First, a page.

St Mellion's 25th
It's a 25-year celebration at St Mellion this month. We pay a visit to the course that Jack Nicklaus built.
By Dave Tindall
Last Updated: 28/06/13 2:50pm
Twenty-five years ago, the first Jack Nicklaus-designed course in the UK opened at St Mellion in Cornwall.
To celebrate the anniversary of the Nicklaus Course, the award-winning resort will hold a Festival of Golf this July along with a series of special offers, more of which later.
Construction began in late 1982/early 1983 and The Nicklaus Signature Course was finished and growing-in when the 'Golden Bear' so memorably won his 18th and final major at Augusta in April 1986.
The new course hosted its first Tour event in 1987 - the British Ladies Open Championship, won by Alison Nicholas - and in 1988 was formally inaugurated in a special USA v GB match between Jack and Tom Watson vs Nick Faldo and Sandy Lyle
After that it became the home of the European Tour's Benson & Hedges International Open, producing a storied list of winners including Seve Ballesteros, Jose Maria Olazabal and Bernhard Langer.
Another chapter in the St Mellion story unfolded in 2007 when Australian businessman Jeff Chapman personally funded a £20m inward investment programme at the Resort.
Crown Golf spent £2.5m on upgrading and reconfiguring The Nicklaus Signature Course and the adjacent Kernow Course while a new four-star 80-bedroom hotel was also constructed.
In a nod to the legends who won there, the two suites overlooking the 18th hole were labelled the 'Ballesteros' and the 'Olazabal'.
When first viewing the completed Nicklaus Course, Jack enthused: "I knew it was going to be good, but not this good - it's everything I had hoped for, and more... St Mellion is potentially the finest golf course in Europe."
So, does it live up to the billing? Dave Tindall went to Cornwall to find out.
The course and our round
Looking out over the Nicklaus course the night before, I feared the worst. Incessant rain had caused standing water to gather on the 18th fairway and green and the wet stuff was still coming down in droves.
However, to the credit of the groundstaff (and those who put the drainage systems in place), the following morning we awoke to find the course in superb condition.
It's immediately obvious from the off that you're playing a course a cut above most and in terms of looks there must be few places around that can match the beauty of St Mellion. But, Jack being Jack, he didn't design the course just to show off the pretty views. He made it a tough test of golf too.
By all means enjoy the spectacular scenery from the plethora of raised tee areas but quickly get your concentration levels turned up for the challenge of keeping the ball in play, avoiding the strategically placed bunkers and reading the subtle breaks on the multi-tiered greens.
A favourite hole? There are many candidates but the 11th really does give you one of those "isn't life great" moments. From an elevated tee, you hit down to the green below which is protected by water in front and to the left. Not far behind is the 12th which runs through a tree-lined valley and really gives the feeling that you're playing on a championship course where the greats have walked.
Perhaps rising to the occasion, I played these holes well - par and bogey. My brother, a fellow mid/high handicapper, also had his highs with a birdie at seven and a very close brush with a hole-in-hole at the par three fourth.
The very tough closing holes wrecked hopes of a good score but didn't spoil a genuinely memorable and enjoyable 18 holes.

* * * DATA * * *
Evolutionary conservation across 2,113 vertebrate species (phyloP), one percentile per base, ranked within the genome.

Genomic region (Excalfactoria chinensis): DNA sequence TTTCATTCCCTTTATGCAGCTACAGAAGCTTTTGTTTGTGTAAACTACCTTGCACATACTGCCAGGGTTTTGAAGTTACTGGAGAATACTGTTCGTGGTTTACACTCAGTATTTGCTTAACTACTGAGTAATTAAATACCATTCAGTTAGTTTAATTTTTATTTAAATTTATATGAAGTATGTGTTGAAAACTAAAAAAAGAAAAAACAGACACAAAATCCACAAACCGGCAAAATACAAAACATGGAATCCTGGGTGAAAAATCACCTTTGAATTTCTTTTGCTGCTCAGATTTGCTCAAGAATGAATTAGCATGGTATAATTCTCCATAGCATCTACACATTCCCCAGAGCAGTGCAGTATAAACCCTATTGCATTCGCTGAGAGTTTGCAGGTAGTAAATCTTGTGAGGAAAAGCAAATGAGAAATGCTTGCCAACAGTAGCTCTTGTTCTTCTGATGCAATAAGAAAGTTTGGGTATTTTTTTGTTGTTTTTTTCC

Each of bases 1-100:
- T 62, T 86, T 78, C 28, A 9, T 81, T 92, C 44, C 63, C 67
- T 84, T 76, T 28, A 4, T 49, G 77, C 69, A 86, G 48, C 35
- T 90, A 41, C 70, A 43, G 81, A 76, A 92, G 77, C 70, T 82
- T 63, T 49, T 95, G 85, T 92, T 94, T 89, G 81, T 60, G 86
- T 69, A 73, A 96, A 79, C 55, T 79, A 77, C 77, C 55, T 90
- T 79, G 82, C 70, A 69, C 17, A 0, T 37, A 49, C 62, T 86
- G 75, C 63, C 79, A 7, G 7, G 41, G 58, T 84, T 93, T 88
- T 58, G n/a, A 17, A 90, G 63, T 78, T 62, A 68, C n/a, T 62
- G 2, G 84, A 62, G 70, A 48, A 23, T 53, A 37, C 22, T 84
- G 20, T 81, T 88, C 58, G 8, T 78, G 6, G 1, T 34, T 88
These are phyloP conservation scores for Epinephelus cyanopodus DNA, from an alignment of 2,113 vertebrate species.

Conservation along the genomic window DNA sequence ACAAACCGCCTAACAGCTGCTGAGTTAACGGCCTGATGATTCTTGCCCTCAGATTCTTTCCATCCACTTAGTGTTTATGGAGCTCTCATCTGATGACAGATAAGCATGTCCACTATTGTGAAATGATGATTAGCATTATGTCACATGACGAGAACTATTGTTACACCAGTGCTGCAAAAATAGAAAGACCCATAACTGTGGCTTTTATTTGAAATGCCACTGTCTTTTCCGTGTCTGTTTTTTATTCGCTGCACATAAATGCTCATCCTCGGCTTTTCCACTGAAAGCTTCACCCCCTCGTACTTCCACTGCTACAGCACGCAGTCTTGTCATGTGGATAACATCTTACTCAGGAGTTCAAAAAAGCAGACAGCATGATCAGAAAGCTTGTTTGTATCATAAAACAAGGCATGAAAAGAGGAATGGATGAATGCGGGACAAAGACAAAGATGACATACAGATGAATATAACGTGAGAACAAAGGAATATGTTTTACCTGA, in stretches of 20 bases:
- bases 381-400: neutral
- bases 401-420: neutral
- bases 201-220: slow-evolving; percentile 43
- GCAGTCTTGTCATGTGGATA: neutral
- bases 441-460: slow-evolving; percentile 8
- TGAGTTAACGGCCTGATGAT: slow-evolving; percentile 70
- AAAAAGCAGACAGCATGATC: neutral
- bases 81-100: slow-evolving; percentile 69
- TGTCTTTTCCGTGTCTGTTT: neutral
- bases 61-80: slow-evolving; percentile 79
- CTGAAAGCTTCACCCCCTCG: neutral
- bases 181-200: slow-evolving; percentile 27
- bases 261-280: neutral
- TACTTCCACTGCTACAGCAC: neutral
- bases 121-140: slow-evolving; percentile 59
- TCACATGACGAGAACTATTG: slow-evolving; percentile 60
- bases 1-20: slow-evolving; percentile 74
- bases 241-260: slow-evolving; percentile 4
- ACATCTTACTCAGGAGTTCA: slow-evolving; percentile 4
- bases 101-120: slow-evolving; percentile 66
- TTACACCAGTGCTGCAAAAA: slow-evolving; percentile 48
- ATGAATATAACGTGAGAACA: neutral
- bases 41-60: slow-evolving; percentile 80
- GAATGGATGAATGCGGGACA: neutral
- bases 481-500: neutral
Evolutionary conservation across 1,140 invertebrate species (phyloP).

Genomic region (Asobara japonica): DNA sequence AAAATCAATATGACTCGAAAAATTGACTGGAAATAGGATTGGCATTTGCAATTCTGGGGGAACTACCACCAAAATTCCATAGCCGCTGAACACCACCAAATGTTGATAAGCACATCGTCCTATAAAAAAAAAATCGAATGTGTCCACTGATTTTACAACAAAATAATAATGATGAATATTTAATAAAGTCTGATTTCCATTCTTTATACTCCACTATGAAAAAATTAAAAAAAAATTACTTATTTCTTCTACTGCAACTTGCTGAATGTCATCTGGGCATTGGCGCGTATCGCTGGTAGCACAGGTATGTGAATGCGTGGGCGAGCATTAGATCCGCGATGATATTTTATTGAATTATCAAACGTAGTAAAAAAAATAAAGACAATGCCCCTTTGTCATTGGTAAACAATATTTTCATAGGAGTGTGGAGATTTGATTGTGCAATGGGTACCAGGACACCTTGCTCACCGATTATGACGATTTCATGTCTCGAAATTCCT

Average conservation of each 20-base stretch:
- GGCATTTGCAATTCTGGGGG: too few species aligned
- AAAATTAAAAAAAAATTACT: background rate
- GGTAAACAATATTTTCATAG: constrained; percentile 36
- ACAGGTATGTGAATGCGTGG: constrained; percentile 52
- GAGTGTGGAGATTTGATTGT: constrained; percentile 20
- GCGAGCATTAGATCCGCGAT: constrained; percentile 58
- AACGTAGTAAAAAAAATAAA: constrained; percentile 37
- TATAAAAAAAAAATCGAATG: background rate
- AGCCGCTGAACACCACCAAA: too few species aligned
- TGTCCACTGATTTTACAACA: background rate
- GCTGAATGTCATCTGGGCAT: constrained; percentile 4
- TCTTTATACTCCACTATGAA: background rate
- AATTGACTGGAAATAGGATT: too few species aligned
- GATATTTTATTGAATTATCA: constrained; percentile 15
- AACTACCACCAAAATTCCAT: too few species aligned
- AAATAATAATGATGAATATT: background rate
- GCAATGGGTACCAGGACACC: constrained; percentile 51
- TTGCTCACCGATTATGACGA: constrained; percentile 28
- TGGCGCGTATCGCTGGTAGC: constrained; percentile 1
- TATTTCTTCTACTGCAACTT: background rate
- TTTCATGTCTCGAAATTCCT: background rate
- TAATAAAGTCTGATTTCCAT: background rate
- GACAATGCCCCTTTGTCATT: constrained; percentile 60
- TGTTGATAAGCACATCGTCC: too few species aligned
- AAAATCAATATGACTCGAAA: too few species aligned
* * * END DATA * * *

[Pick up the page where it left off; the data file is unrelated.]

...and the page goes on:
A family resort
As well as my own two kids (7 & 4), my Dorset-based brother also brought his two nippers along after they made the two-hour drive to St Mellion from Poole.
Anyone with children will know that keeping the kids entertained and happy can make or break a holiday and St Mellion certainly came up with the answers.
After checking in and having a gawp at the pool area, the tugging on the trouser legs and repeated pleas of "can we go swimming now daddy" immediately began and 20 minutes later we were splashing about (being splashed). The three swimming pools cater for all ages, with a small, shallow pool a nice alternative for babies or the very little 'uns.
Kids can get particularly fidgety at meal times so it was a very clever idea to have a small Kids Corner at the front of the Bewdern Brasserie & Bar. They picked their food off the kids menu, went and had a play, came back to eat it and then went back to play again. Much more fun than listening to us boring adults.
A crèche is also available if you want the kids looking after and entertained while you play golf although my son came to the course after being lured in by the promise of a buggy ride. That thrill wore off after five holes so after playing his 3DS from the 6th to the 9th I dropped him off with Mum before heading to the 10th tee.
Whilst waiting to tee off at 11, I quickly tweeted that I was playing at St Mellion and there was an immediate and enthusiastic response from others who had played the course.
Plenty also spoke highly of the other course at St Mellion, the Kernow. A theme from those who didn't live near Cornwall was "well worth the trip".
Having been lucky to play some top courses, I would rate the Nicklaus Course as my favourite parkland track in the UK. Plenty on Twitter agreed.
Festival of Golf
To celebrate the 25th Anniversary, St Mellion will be hosting a Festival of Golf to bring together members and guests of St Mellion from the previous 25 years. There are Open competitions to suit all players from individual events such as the Men's Open to gaining "bragging rights" representing your club in the Golf Club Team Challenge. Or how about bringing your usual partner along to play in the Texas Scramble.
More information is available from the golf shop at 01579 352004
* Throughout July and August, stay in the hotel, dine and play both Championship courses from just £119pp. Call 01579 352001